When doctors are going against the rule of law to save lives, we have a problem.
Some of the greatest harms from using illicit drugs are because they are illegal.
Illegal drug production is unregulated and many drugs are manufactured in backyard labs. Users cannot be sure what’s in them or how potent they are, so the risk of adverse reactions, including overdose and death, is high.
A large proportion of the work of the justice system – police, courts and prisons – is occupied with drug-related offences. Many people have a criminal record for possessing drugs intended for personal use, which can affect their work prospects.
Drug busts have little impact on the availability of drugs and, as we continue to see more harms including overdoses and deaths, it is clear we need a new approach to illicit drugs.
This week, a parliamentary drug summit, convened by the Australian Parliamentary Group on Drug Policy and Law Reform, is debating drug policy reform in Australia. This includes the options for reform: depenalisation, decriminalisation and legalisation.
There are many different legal frameworks governing the use and supply of drugs:
Full prohibition: drug use, possession and supply are criminal offences and result in a criminal record and sometimes prison sentence
Depenalisation: drug use and possession are still criminal offences but with lighter penalties (referral for assessment, education and/or treatment); drug supply remains a criminal offence
Decriminalisation: the removal of criminal penalties for drug use or possession. Illicit drugs remain illegal but criminal penalties are replaced with civil penalties (such as fines). People who use or possess drugs can still be charged, especially if they do not comply with paying the fine or attending the assessment. Drug supply remains a criminal offence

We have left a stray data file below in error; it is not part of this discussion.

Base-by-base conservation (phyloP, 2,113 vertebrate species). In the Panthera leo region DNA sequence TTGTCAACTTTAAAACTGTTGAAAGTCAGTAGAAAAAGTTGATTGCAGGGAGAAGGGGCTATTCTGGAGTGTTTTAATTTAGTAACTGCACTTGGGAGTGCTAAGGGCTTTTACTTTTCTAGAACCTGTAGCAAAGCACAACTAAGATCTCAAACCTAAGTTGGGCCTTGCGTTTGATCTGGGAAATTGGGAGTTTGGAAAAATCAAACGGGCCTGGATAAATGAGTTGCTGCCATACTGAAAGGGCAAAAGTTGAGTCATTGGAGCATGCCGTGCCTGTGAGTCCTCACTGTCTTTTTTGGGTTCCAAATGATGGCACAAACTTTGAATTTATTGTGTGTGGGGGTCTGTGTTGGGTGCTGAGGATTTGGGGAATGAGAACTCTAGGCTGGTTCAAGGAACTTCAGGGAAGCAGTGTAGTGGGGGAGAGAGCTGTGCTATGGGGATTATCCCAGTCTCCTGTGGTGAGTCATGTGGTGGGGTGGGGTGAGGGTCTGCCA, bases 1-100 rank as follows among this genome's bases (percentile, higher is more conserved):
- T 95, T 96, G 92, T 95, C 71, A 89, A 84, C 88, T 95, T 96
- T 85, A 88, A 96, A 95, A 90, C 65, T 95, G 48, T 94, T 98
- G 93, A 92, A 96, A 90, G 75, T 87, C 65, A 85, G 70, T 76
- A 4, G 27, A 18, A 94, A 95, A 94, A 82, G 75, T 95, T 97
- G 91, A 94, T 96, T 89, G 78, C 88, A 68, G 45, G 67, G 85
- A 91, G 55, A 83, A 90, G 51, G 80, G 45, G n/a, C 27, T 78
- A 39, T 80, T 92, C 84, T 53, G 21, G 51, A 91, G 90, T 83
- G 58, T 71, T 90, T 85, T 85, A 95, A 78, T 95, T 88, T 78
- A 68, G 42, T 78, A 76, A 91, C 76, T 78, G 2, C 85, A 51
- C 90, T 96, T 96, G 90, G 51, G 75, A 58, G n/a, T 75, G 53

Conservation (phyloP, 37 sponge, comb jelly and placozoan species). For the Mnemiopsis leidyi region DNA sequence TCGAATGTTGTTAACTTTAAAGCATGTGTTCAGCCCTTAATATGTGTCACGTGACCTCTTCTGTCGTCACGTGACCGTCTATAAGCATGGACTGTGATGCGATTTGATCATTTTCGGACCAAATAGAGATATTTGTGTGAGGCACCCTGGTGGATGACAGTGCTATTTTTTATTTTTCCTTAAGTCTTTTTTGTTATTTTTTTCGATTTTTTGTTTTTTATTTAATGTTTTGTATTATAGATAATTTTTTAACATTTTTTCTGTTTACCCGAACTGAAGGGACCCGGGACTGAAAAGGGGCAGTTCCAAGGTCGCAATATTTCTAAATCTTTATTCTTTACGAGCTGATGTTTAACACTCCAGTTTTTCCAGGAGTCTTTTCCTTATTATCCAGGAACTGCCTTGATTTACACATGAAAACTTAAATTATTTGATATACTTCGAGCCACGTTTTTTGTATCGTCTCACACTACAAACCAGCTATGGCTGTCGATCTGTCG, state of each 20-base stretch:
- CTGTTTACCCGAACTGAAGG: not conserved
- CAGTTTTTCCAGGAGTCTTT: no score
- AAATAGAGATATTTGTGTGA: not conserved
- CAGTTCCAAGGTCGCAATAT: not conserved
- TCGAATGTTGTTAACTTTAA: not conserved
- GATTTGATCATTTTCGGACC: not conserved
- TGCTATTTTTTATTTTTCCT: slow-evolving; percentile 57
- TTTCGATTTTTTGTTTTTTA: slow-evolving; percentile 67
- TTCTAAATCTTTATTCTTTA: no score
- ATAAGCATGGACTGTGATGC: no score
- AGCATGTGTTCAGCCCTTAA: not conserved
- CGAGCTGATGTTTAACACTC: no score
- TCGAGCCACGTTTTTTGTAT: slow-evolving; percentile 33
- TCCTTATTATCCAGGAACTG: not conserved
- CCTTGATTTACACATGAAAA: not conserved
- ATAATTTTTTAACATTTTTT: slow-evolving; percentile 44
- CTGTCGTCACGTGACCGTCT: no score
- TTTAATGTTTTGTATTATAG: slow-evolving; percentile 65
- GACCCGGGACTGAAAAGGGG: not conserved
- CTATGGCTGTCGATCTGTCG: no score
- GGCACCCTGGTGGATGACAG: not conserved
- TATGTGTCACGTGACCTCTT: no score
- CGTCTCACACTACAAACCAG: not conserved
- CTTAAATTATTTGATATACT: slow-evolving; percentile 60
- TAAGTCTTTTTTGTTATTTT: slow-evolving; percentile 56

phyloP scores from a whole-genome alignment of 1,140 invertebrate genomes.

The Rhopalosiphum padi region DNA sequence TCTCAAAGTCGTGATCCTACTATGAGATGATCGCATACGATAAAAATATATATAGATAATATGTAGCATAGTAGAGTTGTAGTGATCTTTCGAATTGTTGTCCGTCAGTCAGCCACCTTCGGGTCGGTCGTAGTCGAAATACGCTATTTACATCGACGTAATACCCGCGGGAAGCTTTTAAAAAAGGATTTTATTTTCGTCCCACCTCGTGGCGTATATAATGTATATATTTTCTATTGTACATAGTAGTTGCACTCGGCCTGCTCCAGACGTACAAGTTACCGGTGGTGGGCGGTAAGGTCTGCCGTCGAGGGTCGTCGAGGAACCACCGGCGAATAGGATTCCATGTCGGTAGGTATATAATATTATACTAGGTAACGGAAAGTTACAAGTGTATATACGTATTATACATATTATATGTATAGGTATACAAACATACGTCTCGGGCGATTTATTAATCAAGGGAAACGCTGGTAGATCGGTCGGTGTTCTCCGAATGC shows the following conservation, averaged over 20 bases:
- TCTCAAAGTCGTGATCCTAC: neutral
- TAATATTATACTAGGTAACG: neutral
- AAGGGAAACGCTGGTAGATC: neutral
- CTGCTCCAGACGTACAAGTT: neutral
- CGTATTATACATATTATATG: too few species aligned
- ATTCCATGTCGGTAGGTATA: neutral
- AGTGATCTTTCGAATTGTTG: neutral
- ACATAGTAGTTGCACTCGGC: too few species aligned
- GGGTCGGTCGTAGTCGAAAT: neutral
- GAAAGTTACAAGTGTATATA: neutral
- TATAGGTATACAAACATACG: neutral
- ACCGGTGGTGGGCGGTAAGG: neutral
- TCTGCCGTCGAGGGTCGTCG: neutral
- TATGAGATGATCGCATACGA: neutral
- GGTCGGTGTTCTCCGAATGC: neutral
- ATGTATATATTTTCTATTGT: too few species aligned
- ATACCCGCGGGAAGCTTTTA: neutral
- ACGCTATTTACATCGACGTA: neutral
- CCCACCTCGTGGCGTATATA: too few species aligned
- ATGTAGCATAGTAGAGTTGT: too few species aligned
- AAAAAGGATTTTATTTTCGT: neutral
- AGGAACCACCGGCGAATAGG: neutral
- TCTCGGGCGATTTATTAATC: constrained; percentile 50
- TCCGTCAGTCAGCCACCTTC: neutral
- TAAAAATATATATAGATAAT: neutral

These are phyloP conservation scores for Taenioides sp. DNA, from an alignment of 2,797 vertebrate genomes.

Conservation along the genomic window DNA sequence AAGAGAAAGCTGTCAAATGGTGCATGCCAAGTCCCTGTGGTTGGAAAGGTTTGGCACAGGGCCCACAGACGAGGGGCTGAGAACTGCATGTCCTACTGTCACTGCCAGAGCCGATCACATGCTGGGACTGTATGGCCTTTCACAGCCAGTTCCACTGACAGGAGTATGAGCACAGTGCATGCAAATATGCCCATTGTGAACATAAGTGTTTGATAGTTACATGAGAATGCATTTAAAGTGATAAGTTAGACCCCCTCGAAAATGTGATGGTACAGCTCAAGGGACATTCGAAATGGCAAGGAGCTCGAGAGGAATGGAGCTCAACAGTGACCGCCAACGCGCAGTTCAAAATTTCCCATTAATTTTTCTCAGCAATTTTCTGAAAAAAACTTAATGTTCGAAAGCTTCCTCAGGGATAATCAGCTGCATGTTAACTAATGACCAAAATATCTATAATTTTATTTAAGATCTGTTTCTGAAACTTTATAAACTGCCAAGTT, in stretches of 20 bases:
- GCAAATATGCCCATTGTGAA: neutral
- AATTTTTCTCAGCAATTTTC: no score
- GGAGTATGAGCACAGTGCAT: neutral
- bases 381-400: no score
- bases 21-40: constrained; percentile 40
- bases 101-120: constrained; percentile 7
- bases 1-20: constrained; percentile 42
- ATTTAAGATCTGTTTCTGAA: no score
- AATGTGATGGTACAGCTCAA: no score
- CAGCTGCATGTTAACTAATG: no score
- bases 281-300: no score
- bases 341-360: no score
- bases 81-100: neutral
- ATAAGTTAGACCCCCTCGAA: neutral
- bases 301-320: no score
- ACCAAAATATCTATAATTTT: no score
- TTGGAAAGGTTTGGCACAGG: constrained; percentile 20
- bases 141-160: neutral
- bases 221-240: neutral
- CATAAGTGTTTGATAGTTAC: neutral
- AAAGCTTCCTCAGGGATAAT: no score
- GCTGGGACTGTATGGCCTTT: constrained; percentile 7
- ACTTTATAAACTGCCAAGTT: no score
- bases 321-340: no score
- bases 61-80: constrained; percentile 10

Legalisation: use of a drug is legal as is drug supply.
What legal frameworks apply in Australia?
In Australia, legislation is state-based. Different penalties apply to different drugs in different states.
South Australia, the ACT and Northern Territory have decriminalised cannabis by applying civil penalties, if a person meets certain eligibility criteria. All other states have no decriminalisation options for any illicit drugs.
All Australian states have depenalisation systems in place for cannabis, through diversion to education, assessment or treatment for those who meet eligibility criteria. Non-attendance at education, assessment or treatment can still lead to criminal charges.
All states, except NSW and Queensland, have depenalisation options for drugs other than cannabis.
How does decriminalisation affect drug supply and use?
Most research on decriminalisation is based on cannabis and has shown a number of consequences of decriminalisation.
One negative effect of decriminialisation is net-widening: an increase in the number of people arrested or charged. The way decriminalisation is implemented can affect the extent of net-widening.
Portugal decriminalised the use and possession of all illicit drugs in 2001. At the same time, it expanded investment in drug treatment, harm reduction and social reintegration. Impacts of this reform included a reduced burden on the criminal justice system, reductions in problematic drug use, reductions in drug-related HIV and AIDS, reductions in drug-related deaths, and reduced social costs of responding to drugs.